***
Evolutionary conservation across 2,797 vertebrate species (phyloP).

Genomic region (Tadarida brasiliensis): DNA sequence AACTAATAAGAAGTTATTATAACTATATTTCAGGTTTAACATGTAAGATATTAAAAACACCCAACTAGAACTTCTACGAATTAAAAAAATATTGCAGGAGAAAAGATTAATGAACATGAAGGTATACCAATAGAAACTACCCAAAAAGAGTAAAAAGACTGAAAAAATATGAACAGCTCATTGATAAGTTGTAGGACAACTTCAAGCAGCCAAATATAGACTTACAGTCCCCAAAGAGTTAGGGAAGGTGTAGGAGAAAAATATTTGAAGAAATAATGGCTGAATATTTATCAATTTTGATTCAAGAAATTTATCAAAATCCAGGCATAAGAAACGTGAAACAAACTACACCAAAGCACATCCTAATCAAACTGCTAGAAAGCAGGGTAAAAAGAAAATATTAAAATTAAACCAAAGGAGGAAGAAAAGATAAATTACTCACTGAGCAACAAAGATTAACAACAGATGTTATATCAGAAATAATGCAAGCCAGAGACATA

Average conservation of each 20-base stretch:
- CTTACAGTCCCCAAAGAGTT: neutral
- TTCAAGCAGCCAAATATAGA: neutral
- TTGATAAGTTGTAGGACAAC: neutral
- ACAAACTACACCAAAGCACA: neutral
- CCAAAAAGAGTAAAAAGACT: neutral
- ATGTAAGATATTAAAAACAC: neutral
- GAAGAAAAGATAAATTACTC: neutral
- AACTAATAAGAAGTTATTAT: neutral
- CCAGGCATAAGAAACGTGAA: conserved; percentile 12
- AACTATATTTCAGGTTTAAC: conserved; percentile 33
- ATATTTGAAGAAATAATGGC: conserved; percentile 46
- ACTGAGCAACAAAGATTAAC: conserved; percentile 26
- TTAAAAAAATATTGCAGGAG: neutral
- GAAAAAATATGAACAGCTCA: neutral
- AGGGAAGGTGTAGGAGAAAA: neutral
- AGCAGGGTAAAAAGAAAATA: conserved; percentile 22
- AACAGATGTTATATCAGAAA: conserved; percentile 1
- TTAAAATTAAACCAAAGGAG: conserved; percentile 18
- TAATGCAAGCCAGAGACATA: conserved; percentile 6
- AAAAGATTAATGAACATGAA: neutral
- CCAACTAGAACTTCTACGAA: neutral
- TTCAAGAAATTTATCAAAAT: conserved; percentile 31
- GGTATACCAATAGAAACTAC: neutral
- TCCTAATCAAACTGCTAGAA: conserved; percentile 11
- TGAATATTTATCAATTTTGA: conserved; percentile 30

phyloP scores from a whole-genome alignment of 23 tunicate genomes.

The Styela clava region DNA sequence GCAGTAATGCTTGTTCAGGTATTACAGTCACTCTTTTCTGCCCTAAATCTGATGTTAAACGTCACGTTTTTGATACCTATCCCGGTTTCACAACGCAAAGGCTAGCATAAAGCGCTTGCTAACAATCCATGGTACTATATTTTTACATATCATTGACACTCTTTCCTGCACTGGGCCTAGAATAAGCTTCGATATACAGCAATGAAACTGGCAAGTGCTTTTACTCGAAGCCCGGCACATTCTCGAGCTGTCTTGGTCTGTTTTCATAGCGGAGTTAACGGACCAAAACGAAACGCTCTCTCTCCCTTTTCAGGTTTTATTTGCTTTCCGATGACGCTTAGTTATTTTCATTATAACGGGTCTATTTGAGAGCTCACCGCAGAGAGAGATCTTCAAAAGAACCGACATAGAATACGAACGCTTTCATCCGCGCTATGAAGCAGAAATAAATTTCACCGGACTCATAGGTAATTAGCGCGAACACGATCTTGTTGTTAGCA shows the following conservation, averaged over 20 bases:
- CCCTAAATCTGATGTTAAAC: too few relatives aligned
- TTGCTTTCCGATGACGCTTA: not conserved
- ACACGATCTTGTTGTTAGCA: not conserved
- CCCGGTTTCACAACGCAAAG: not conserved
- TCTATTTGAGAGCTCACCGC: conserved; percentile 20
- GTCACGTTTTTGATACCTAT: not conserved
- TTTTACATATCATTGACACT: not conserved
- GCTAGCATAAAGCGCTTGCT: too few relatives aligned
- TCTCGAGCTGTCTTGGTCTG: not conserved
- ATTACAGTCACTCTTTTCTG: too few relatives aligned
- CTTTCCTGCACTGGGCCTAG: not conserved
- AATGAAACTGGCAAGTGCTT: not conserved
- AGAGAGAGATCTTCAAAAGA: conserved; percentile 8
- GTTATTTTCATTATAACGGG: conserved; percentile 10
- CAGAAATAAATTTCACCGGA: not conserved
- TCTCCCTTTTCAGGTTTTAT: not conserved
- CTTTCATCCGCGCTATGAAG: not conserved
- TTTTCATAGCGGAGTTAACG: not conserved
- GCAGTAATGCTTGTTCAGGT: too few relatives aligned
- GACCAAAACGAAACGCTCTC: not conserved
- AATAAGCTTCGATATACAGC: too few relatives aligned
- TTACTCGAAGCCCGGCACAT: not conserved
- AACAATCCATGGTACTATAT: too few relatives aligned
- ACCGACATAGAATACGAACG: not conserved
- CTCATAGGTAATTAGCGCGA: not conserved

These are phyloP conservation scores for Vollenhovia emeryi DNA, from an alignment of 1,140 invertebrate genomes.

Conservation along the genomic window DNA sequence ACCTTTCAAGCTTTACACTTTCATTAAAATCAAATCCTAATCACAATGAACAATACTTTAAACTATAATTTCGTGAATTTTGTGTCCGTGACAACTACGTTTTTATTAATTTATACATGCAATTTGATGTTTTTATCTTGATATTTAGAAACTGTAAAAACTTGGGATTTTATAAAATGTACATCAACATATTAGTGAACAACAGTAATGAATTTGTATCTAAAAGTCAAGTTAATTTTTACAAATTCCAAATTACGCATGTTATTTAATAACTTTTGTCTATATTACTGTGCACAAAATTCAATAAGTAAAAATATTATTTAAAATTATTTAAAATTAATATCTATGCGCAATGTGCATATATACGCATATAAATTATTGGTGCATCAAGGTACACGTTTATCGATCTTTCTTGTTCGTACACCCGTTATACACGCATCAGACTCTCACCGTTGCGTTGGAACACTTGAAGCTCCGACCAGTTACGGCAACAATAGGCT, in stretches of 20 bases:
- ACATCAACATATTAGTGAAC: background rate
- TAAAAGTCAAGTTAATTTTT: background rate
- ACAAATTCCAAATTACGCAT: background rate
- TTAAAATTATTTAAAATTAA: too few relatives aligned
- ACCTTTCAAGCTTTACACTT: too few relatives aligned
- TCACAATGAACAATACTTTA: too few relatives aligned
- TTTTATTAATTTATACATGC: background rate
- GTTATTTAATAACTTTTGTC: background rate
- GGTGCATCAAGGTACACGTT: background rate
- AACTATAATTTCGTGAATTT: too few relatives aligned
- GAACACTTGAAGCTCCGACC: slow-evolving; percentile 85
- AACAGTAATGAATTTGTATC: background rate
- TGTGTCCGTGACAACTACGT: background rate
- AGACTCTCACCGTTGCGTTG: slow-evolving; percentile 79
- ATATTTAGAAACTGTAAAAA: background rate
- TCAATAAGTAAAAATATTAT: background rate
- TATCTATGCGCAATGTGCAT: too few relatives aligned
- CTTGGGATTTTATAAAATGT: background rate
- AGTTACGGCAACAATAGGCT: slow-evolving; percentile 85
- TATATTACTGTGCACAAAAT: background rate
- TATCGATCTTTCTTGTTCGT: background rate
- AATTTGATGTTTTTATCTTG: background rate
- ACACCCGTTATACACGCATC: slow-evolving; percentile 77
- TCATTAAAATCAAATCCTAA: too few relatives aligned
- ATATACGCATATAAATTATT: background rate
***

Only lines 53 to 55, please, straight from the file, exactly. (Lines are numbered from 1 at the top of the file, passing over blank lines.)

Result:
- AACAATCCATGGTACTATAT: too few relatives aligned
- ACCGACATAGAATACGAACG: not conserved
- CTCATAGGTAATTAGCGCGA: not conserved